The Death Railway
The strategic objective of the Burma–Siam Railway, also known as the Death Railway, was to secure an alternative supply route for the Japanese conquest of Myanmar and other Asian countries to the west.
Construction on the railway began on 16 September 1942 at existing terminals in Thanbyuzayat in southern Myanmar and Nong Pladuk, Thailand. At the time, Japanese engineers estimated that it would take five years to link Thailand and Burma by rail, but the Japanese army forced the Allied prisoners of war (POWs) and Asian labourers to complete the 260-mile, 3.3ft-gauge railway in 13 months. Much of the railway was built in difficult terrain that required high bridges and deep mountain cuttings. The rails were finally joined 23 miles south of the town of Payathonzu (Three Pagodas Pass); a Japanese brothel train inaugurated the line. The railway was in use for 21 months before the Allies bombed it in 1945.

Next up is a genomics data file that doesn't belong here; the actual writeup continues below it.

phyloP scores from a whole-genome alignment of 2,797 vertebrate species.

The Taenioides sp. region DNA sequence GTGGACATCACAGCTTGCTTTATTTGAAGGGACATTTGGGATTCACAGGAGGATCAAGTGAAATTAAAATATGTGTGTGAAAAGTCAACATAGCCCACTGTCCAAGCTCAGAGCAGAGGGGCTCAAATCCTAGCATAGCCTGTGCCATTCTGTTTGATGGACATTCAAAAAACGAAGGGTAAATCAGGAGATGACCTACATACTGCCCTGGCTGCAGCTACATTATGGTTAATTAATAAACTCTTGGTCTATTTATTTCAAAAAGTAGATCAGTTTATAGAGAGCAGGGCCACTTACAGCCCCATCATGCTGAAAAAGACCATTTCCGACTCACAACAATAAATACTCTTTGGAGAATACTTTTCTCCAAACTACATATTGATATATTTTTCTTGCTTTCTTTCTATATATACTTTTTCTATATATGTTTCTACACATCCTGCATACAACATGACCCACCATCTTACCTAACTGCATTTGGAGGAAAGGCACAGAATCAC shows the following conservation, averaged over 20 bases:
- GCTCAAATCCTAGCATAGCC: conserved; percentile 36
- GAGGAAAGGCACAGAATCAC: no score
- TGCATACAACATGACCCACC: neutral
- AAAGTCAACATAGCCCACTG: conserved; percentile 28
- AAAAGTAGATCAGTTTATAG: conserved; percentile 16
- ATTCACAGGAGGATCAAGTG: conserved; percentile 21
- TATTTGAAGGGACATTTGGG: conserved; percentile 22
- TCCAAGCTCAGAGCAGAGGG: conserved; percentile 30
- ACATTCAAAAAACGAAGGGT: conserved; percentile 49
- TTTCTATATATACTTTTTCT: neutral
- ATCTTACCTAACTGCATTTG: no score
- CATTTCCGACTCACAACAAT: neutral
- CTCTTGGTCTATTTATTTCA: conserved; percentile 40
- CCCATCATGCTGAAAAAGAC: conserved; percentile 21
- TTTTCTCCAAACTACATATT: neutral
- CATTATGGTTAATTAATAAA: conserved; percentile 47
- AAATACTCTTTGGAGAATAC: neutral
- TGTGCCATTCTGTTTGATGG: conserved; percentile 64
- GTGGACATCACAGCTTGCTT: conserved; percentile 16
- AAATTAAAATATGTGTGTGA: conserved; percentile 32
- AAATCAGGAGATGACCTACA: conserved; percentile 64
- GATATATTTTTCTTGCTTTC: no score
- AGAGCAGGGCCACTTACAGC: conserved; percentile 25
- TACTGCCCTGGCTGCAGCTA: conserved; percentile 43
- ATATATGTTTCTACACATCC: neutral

An estimated 16,000 POWs died as a result of brutal treatment by their captors, a story chronicled in Pierre Boulle’s book The Bridge on the River Kwai and popularised by the subsequent movie adaptation. Only one POW is known to have escaped, a Briton who took refuge among pro-British Kayin guerrillas.
Although the statistics of the number of POWs who died during the Japanese occupation are horrifying, the figures for the labourers, most from Myanmar, Thailand, Malaysia and Indonesia, are even worse. It is thought that 80,000 Asians, 6540 British, 2830 Dutch, 2710 Australians and 356 Americans died in the area.